Futurespace Magazine was lucky enough to catch up with “bright young thing” Rhea Thierstein between her many exciting set design projects. Here she fills us in on her insect fascination, meeting her ultimate hero and an Easter egg that’s very close to her heart.
How is the egg you designed for The Fabergé Big Egg Hunt going down?
It’s been really good. It’s been amazing to be part of it and it’s gone really well – it’s such a good cause and it’s really helping to draw attention to the two charities, Elephant Family and Action for Children that it’s being held for. We’re having a big party next week to celebrate the event at the Jumeirah Lowndes Hotel, Belgravia, London, which is where my egg is being hosted.
I think my egg makes quite a bold statement. I went to Borneo in August last year which really opened my eyes to the alarming rate of the destruction of the environment and the natural world. I really wanted to put this message across through my egg. I think the point I made fitted really well, and it also links in well with the Elephant Family charity.
In general I take a lot of inspiration from the environment in my work, but not necessarily the destruction of it.
Like the giant wasps that you created for Selfridges’ ‘Bright Young Things’ project…they were amazing…
Yeah! It all came together in the end. It was quite hard to get their shape right. There’s a fine line between a giant wasp looking believable and comical, it took a long time to get them right before we painted them.
Which of your sets/pieces are you most proud of?
Probably the wasps, which were really personal as for the ‘Bright Young Things’ project I had the opportunity to pick a theme of my choosing.
I’m not even into my second year yet though, so every job I do I am proud of. The egg as well was really close to my heart. I’m really into the environment and conservation so I’m very proud of it for those reasons. I didn’t even know the severity of these issues,until Borneo – it’s just not known about, so it’s really good to be able to draw awareness of these things.
Your job truly looks amazingly magical and fun, are there any drawbacks at all?
The good bits are brilliant but it has bad bits as well – it’s also quite full on and stressful. There are quite a lot of indecisive
people that you have to deal with in this industry. Sometimes you work on something for a week and then it gets canceled.
It’s a real rollercoaster job, but it’s really fun and I can find myself in unusual situations – I’m not strange at all but when I tell people what I’m up to they think what I do is quite weird! Like last week we had to make a unicorn, so we had to find a miniature horse and tie a little horn onto it. You end up in the most bizarre environments, which is really great and really creative.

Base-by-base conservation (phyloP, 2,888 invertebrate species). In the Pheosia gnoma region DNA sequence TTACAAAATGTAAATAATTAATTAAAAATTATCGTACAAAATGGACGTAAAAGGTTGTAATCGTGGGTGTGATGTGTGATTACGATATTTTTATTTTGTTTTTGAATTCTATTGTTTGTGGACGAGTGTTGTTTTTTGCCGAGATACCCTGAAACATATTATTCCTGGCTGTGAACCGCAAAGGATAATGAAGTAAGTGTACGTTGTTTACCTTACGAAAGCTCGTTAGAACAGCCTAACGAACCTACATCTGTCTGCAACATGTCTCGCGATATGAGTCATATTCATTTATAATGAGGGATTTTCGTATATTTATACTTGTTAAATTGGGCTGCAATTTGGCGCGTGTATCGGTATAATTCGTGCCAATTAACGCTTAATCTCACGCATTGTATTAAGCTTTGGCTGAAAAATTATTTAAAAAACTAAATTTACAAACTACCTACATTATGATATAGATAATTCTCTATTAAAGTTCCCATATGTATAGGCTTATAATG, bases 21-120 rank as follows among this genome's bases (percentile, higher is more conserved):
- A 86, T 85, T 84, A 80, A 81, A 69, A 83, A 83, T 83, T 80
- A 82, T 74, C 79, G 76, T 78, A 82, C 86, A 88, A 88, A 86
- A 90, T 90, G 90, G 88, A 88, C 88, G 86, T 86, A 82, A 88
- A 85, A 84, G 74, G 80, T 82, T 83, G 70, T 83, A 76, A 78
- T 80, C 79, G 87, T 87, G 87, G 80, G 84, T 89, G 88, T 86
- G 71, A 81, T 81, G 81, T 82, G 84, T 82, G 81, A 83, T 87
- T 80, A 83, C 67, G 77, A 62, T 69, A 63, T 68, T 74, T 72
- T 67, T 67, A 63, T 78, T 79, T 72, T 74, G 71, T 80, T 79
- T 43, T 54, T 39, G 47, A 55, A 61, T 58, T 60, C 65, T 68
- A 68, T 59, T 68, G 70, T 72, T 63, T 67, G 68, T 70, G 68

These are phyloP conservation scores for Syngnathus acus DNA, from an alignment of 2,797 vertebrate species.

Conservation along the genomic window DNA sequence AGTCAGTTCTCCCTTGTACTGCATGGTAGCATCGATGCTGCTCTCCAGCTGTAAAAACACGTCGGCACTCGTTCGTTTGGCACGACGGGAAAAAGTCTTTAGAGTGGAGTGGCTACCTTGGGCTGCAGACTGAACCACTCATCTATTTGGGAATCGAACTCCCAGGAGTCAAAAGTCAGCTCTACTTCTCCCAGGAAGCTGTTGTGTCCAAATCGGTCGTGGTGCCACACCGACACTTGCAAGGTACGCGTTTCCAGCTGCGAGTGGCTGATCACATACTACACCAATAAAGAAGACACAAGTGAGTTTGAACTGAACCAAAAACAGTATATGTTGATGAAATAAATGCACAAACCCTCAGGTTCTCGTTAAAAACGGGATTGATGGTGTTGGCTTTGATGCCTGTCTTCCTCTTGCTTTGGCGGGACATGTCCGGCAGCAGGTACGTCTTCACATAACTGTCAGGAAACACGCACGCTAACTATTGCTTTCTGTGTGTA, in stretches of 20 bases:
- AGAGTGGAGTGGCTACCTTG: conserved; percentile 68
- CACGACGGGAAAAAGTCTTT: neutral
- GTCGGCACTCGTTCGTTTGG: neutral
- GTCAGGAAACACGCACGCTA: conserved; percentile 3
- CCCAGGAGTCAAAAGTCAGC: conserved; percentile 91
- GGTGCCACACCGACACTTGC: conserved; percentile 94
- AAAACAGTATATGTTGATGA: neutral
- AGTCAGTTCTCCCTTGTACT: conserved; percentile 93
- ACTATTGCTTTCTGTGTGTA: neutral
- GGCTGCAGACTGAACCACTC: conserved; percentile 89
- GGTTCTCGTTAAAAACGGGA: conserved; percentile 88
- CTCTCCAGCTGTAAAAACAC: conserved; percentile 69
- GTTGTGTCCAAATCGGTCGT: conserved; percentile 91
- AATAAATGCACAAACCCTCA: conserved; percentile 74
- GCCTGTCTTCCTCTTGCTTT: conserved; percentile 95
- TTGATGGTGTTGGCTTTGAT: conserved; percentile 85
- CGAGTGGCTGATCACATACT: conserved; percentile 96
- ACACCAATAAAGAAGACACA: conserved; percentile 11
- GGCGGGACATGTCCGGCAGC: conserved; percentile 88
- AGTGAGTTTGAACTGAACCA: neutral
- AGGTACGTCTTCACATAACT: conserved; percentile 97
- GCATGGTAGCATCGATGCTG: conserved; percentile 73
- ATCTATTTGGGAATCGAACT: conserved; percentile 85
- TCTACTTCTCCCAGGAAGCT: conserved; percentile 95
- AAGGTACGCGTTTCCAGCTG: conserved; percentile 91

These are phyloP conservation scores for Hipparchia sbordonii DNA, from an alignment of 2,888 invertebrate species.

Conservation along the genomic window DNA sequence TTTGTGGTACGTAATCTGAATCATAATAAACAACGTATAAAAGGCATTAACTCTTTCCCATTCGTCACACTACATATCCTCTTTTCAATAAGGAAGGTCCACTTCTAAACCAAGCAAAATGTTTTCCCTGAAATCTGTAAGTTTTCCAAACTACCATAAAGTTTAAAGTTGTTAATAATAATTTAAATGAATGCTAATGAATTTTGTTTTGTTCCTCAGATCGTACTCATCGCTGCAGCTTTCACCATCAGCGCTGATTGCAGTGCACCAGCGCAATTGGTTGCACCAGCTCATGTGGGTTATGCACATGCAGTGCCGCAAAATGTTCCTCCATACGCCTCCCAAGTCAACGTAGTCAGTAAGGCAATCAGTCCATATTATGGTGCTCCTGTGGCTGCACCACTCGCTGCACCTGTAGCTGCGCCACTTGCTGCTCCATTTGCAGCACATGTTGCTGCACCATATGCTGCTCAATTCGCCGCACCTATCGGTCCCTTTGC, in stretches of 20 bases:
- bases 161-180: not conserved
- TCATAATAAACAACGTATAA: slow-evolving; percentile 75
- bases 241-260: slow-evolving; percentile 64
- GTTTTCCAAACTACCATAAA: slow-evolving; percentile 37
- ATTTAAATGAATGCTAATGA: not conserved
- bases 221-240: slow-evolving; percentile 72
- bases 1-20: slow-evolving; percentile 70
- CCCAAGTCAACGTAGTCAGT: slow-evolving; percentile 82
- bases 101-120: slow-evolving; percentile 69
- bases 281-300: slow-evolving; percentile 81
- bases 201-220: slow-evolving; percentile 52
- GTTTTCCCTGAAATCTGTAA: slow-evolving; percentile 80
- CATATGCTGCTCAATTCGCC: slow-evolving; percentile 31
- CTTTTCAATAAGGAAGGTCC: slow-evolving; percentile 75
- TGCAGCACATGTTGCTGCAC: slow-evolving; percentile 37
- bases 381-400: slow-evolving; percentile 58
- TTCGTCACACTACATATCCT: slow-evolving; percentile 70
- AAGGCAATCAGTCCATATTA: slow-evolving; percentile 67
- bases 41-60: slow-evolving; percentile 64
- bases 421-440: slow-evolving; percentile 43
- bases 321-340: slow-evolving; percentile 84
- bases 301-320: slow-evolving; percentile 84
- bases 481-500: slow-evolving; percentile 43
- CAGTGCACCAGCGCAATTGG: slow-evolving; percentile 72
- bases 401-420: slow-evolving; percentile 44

What’s been the most painstaking job you’ve done? The one that springs to mind is the shed job that I did, we had to carry it up five flights of a fire escape – it was really painstaking to get that up to the top. Actually all of my projects are pretty painstaking and can be in really difficult places – but it’s all part of it though isn’t it?
What project have you enjoyed the most?
They’re all quite enjoyable, otherwise I wouldn’t do this job. It’s an agreement I made to myself, I’d have to enjoy each job as much as I can. The McDonald’s advert I did was really fun. The Tim Walker jobs are always really fun, really creative, there’s always a little bit of magic that happens on the set its quite outstanding. When he starts shooting – it’s beyond just taking a photograph, so it’s always quite moving working with him.
The Bompas & Parr “Culinary Odyssey” event is going to be a great one as well. It’s let me really go to town and be really open
with what I can do. It’s going to be really big I think, it’s getting a lot of attention. And we’re both really excited to be working with each other, after meaning to for so long.
Oh and one more thing! Last week I had to make an egg for David Attenborough so I got to meet and go on the shoot with him on a portrait for British Vogue – it was absolutely amazing. Tim Walker was shooting and he asked me to bring some props along, so I brought some bird masks and a replica Elephant Bird Egg, which I’d painted to make it look real, just in case he didn’t bring his. David brought his in the end, but he was still quite impressed by what I had created for him. I was overwhelmed for two days after that. I didn’t realise how much of a David Attenborough fan I was and how cool he is. Because I’m really into nature and stuff I had quite a lot to chat to him about. He’s definitely one of my heros!
Images: LOVE pictures: Tim Walker, shed image: Taz Darling.